How do ambitious accounting firms stand out from the rest?
Sell more, sell more often and build a better business. That’s Phil Sayers promise to the companies he works with through Proten Sales Development. Across a 35+ year career, Phil says the no.1 challenge firms struggle with is how to articulate their value. We jumped on a Connect4 call with Phil to find out what accounting firms can do differently to stand out.
“What people really struggle with is how to define and articulate their real value and how to take that to market and ultimately sell the concept to their customers.”
What’s wrong with how some accountants approach selling?
Phil says that many accountants struggle to communicate what it is they do beyond what is traditionally expected of them. “Many people have a preconceived idea about what an accountant can do and how they might be able to help their business. And that idea is often quite limited. They’ll talk about the compliance stuff, producing year-end accounts, tax returns, vat returns and Companies House submissions. But you and I both know that there is a whole range of other things that accountants can do for their clients.”
This is a problem that is echoed in the way accountants present themselves online too:
“If your website just has a list of standard services you offer and all of your competitors are doing the same thing, all the client is going to do is focus on price. It becomes a race to the bottom for who will provide the cheapest service”.
Phil says that when he was trying to find an accountant of his own, the majority simply sat him down and read off a list of services. The two firms that did things differently instead focussed upon the value they provide.
“They spent time getting to know me, why I’d set up the business, what my goals were, what I was trying to achieve. And only then did they talk about how they might be able to help. That effectively is what true professional selling is. It’s trying to uncover what’s important to your client. And then presenting the value that you can deliver that relates to those objectives.”
Why should practice owners build a sales process?
Phil argues that all practices should be thinking about their sales process.
“Even if you’re a well-established and stable practice, you’re going to lose clients; some of them are going to close, some of them are going to retire, some of them might be sold, so even just to stand still you need to still be replacing those lost clients.”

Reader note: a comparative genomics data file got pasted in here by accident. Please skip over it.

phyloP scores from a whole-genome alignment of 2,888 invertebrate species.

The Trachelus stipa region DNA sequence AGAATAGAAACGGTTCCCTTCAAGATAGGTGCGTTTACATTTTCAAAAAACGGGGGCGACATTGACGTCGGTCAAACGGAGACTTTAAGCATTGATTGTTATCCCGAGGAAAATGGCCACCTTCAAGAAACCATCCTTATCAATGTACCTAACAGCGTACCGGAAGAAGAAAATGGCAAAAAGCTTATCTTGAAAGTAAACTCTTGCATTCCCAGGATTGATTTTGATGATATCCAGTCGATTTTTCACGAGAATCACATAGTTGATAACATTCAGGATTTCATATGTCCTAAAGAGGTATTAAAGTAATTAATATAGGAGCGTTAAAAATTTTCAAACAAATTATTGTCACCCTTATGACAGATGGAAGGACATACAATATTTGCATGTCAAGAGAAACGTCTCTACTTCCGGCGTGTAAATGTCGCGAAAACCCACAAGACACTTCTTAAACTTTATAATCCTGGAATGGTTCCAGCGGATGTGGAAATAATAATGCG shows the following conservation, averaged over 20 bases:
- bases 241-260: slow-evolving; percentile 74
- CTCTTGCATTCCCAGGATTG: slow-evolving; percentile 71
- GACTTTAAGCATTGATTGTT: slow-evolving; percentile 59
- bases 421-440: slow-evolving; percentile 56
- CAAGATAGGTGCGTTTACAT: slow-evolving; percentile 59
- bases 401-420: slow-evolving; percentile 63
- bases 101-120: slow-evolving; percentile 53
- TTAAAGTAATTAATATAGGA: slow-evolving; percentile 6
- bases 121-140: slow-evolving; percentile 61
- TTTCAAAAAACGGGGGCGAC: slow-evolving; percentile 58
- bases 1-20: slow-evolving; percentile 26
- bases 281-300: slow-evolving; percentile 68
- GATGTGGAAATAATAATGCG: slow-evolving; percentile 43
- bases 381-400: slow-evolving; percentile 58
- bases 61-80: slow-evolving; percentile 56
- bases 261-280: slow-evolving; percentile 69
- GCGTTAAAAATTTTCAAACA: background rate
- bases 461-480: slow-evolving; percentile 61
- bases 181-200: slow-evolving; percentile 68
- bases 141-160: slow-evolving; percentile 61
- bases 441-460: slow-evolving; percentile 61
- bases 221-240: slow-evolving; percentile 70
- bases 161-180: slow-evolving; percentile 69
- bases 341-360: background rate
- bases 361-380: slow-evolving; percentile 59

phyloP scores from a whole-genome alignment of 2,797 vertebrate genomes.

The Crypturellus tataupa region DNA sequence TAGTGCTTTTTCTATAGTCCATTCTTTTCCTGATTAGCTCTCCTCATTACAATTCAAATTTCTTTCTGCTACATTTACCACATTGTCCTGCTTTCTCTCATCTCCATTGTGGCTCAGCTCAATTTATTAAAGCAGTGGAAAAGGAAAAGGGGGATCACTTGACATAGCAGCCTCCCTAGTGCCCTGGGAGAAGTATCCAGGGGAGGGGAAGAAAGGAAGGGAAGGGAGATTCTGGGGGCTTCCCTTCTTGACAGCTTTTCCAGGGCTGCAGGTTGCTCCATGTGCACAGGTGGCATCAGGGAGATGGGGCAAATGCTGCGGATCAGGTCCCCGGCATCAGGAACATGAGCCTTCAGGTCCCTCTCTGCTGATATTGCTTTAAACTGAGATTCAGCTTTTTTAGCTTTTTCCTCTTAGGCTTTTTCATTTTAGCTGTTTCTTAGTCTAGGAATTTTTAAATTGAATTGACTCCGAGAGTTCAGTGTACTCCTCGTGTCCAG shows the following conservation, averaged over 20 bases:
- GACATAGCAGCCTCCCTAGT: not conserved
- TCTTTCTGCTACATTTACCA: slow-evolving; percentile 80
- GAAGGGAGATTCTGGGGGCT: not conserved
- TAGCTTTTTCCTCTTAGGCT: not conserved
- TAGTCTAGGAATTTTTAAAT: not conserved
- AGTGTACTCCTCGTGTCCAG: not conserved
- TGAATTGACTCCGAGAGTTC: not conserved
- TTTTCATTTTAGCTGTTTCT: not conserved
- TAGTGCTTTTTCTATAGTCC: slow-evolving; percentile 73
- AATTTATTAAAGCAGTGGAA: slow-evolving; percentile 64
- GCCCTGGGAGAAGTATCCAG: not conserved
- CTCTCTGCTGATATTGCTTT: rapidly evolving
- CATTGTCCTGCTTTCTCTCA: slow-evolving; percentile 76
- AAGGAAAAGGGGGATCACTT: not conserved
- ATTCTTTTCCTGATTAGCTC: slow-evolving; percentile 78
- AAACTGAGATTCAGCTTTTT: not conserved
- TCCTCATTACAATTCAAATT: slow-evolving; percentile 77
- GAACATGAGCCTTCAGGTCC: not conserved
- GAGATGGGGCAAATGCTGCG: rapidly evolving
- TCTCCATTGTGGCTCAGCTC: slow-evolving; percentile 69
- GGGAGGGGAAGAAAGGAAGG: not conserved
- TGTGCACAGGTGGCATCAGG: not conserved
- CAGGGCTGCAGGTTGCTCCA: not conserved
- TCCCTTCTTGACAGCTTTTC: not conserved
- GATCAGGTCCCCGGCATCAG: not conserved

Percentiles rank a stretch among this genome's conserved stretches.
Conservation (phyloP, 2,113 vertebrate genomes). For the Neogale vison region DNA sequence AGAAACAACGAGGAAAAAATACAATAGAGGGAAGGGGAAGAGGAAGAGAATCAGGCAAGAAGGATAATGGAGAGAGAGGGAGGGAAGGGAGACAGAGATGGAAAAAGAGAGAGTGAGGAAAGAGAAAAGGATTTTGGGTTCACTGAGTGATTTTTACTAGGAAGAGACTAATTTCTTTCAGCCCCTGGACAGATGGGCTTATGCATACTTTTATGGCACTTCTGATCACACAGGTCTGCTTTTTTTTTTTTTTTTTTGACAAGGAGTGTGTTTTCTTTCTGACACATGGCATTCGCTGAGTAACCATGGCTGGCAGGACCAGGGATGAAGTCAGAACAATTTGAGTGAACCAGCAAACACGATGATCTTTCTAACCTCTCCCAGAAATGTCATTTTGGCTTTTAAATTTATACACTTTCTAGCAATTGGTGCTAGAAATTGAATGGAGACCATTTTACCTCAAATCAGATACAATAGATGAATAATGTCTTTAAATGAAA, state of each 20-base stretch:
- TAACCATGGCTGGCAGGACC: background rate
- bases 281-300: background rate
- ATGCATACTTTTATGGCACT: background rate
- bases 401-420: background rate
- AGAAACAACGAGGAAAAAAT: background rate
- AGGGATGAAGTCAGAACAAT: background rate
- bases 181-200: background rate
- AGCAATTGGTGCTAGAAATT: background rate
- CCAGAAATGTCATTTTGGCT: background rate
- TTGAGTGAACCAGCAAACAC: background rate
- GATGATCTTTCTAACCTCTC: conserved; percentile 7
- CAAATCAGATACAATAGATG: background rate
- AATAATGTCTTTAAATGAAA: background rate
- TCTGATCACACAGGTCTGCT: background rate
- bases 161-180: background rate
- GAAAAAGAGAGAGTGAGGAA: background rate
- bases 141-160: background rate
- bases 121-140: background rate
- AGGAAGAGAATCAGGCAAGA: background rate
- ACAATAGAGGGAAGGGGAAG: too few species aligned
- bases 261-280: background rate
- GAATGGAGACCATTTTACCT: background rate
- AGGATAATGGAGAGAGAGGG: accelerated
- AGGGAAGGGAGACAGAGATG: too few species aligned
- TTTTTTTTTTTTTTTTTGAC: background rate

“It’s a very competitive space as well. Those firms that are more proactive around how they approach prospective clients do tend to be successful. And the reason they can do this is because they have a structured approach. They have a system behind the scenes that helps them do this more effectively”.
Having an effective sales process helps to uncover additional needs that a client might not have realised they had. “There is almost always a fundamental difference between what a client knows they want and what they might need!”
Should teams be coached to be more involved in the sales process?
Phil says that there has long been a problem in the accounting world in its approach to developing sales skills:
“Soft skills — sales skills — are not included in any accountant’s training. You’re trained how to be a technical accountant but unless you’ve got those soft skills you’re going to struggle to build stronger relationships with clients and prospects and struggle to identify new opportunities.”
But this is changing: “what we’re seeing more and more is that people other than partners or the firm principle are being encouraged to develop stronger relationships with clients.”
There is a generational shift afoot too: “there is a growing community of younger accountants who want to do more. They want to be involved with their clients. They want to understand more about what’s happening with the client’s business, and they want to be able to provide them with greater levels of help and support. But you need the skills and the techniques to be able to do that effectively.”
Just as teams need coaching and processes to run better client meetings more generally, they’re demanding guidance towards having better sales conversations.
What unique opportunities are there for accounting firms in 2022?
Phil believes that there is a huge opportunity for accounting firms to help businesses to restructure for the future. “One of the things that the last two years have forced almost every business owner to do is to rethink what’s important to them. And that has huge implications on how they run their business.”
“A lot of them will struggle to think how they will restructure and how it is going to impact their financial results. Accountants are perfectly placed to help them through that process to define what their goals are and what the actions are that they’re going to take to achieve those goals.”
It’s crucial too that accountants make the most of the experience that they have. “Accountants very often undersell their experience to their clients. They will have talked to tens, hundreds, maybe even thousands of businesses about issues that they’re facing and your understanding of these common themes and how people have addressed them elsewhere is incredibly valuable and can be offered as an additional service to help guide clients.”
“It’s all about restructuring for the future and looking at new ways of working.”
We were able to glean some amazing insights from our short conversation with Phil. If you’re looking to up-skill yourself or your team, do reach out to Phil via email at [email protected].
And, if you’re interested in finding out how you can use Connect4 to help build a robust sales process that you can replicate across a team, get in touch!